Tricia serves as a board member of both the National Stroke Association and the Nixon Center, both of which were established in 1984. Tricia also serves on the boards of the Richard Nixon Foundation at the Richard Nixon Presidential Library in California and several medical research organizations.
Tricia and her sister stood by her father’s side through the national turmoil and the “Watergate” scandal of his career. The sisters believed that the T.V. show The Vietnam War misrepresented Nixon’s policies. Via the Nixon Foundation, the two collaborated on a letter to clear the confusion regarding their parent.
Tricia Nixon Cox Now
Tricia Nixon Cox currently resides on Manhattan’s East Side 5th Avenue with her corporate lawyer husband, Edward Finch Cox. Christopher Nixon Cox, the couple’s son, is a lawyer.
Julie was born in Washington, DC, on July 5, 1948. Her father was a member of the House of Representatives at the time of her birth. He was a U.S. senator from California when she was a girl. During President Dwight D. Eisenhower’s presidency, he served as Vice President of the United States.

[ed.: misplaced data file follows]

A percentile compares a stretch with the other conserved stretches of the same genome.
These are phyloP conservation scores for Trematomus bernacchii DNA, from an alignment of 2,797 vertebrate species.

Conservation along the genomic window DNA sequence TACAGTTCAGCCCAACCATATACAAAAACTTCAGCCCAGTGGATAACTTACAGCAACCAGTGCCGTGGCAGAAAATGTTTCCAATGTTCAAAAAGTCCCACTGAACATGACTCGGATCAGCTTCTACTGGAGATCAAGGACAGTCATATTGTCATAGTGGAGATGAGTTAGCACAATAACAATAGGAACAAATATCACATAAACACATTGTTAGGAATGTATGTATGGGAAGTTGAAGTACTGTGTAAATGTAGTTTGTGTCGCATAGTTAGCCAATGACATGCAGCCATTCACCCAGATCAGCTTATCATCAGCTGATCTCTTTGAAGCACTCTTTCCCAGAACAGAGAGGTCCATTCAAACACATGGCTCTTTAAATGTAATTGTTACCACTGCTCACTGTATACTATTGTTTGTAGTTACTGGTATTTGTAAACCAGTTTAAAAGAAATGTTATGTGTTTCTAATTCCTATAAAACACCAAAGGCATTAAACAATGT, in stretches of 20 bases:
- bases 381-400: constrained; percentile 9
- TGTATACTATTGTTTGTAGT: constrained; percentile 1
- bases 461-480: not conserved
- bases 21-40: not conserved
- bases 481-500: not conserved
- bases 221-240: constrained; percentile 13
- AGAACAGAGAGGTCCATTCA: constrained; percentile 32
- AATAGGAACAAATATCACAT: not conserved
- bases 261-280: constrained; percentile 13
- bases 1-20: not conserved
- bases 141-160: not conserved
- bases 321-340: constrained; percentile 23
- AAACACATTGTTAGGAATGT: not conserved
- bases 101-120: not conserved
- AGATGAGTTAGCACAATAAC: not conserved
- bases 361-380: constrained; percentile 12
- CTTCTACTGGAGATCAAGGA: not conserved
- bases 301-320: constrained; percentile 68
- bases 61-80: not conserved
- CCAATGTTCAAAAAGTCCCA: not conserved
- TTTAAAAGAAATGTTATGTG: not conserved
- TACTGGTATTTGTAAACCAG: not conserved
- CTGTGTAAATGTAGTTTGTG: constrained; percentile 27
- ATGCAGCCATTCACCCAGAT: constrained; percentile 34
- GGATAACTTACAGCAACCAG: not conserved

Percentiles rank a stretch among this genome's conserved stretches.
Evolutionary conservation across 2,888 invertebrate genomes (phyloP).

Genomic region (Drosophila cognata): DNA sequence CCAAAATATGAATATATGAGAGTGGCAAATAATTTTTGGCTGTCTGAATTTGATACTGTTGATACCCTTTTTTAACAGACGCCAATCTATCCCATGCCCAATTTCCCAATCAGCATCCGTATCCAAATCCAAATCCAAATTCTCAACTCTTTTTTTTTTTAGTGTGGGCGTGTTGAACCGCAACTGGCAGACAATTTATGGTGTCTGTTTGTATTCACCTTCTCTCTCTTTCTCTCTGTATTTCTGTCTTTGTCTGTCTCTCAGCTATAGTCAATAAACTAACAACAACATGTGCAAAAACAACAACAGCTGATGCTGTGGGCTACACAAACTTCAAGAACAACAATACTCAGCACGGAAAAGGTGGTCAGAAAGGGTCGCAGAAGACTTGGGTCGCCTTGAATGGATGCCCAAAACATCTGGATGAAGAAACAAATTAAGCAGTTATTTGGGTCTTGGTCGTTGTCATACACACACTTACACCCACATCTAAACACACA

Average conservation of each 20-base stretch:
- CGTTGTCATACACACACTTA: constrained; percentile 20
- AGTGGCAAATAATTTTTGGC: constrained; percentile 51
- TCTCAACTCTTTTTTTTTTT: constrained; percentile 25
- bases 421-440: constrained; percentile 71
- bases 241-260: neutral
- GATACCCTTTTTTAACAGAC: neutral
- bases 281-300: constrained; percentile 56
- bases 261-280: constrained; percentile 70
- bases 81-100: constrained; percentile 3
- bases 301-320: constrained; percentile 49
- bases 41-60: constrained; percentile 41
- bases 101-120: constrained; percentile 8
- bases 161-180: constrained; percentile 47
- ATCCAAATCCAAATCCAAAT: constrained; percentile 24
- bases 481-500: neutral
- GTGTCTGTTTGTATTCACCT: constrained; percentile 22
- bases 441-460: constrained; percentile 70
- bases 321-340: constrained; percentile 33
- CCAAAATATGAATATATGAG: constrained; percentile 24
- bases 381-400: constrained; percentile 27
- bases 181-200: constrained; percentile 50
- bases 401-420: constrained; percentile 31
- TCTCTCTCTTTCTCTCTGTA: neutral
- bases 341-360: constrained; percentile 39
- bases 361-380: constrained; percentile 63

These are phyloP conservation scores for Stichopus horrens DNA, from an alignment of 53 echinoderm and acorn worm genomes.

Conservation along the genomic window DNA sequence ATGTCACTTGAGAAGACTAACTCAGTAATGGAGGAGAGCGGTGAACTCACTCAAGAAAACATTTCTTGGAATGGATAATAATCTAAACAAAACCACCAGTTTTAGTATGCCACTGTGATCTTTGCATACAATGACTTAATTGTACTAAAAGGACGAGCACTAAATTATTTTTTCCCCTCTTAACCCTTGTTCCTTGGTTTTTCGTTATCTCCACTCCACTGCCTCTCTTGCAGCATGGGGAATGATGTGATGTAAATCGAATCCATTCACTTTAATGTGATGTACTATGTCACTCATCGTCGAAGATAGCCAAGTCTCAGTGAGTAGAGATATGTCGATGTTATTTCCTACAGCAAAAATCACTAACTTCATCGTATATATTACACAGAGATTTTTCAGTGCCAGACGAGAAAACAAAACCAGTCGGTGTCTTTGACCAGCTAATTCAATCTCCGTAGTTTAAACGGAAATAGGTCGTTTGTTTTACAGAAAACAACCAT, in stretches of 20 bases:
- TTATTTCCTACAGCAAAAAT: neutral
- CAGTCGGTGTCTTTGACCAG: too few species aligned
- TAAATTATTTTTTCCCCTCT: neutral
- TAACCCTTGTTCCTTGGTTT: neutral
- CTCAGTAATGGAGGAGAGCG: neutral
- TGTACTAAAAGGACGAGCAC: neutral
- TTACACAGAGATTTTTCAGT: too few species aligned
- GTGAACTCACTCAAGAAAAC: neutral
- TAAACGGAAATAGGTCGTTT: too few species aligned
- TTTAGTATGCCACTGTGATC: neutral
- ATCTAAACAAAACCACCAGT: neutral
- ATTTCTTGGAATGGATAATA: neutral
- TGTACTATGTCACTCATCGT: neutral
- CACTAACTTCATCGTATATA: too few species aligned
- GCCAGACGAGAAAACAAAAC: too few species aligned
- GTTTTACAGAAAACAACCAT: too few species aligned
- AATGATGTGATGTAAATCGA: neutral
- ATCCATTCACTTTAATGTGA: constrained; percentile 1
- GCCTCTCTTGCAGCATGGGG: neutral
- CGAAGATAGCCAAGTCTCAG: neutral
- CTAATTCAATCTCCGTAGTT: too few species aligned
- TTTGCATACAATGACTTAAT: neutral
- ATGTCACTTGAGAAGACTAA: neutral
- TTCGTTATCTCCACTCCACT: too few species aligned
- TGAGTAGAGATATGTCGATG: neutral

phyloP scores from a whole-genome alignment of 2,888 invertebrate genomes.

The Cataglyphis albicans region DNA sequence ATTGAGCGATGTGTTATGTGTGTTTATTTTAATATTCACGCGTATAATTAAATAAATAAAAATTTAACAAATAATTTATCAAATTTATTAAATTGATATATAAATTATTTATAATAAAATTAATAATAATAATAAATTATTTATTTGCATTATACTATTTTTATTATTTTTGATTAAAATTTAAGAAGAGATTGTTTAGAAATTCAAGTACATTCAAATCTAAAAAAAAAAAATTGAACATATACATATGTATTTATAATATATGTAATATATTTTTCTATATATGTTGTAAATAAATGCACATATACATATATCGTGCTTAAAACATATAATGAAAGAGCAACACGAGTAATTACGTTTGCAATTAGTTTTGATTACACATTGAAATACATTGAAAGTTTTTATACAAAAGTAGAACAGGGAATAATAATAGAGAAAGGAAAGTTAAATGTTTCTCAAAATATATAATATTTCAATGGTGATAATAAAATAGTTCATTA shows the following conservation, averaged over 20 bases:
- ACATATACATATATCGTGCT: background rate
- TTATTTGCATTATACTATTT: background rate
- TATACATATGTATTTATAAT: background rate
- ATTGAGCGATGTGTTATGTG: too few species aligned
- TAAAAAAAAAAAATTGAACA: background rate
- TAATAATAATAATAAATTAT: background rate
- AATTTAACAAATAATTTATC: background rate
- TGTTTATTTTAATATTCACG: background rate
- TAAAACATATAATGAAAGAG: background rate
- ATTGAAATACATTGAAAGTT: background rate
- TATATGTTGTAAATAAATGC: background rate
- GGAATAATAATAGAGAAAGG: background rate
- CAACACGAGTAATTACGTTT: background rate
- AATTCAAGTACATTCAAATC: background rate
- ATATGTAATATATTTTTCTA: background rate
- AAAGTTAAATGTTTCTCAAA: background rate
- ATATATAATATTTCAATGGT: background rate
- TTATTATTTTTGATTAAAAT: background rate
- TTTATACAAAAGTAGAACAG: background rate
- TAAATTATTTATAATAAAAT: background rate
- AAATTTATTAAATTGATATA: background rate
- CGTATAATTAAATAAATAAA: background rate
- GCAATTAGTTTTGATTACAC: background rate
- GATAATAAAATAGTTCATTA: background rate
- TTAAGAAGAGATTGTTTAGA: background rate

She attended Washington’s Sidwell Friends School and then moved to California with her family after her father lost the 1960 presidential election. Since failing to win a governorship in California, the Nixons moved to New York in 1962. Eisenhower attended the Chapin School in New York before enrolling at Smith College, an all-girls college. Julie graduated from The Catholic University of America with a master’s degree in education in 1971.
In 1966, she was welcomed to high society at the International Debutante Ball at the Waldorf Astoria Hotel in New York, where David Eisenhower escorted her. He was the grandson of former President Dwight D. Eisenhower.
David was a freshman at Amherst College, and she was a freshman at Smith College. They got engaged in 1967 and married in New York City’s Marble Collegiate Church on December 22, 1968. Julie continued her study at Catholic University in Washington, D.C., where she earned a master’s degree in 1971. She then worked at the Curtis Publishing Company in Philadelphia as an associate editor in adult and children’s literature.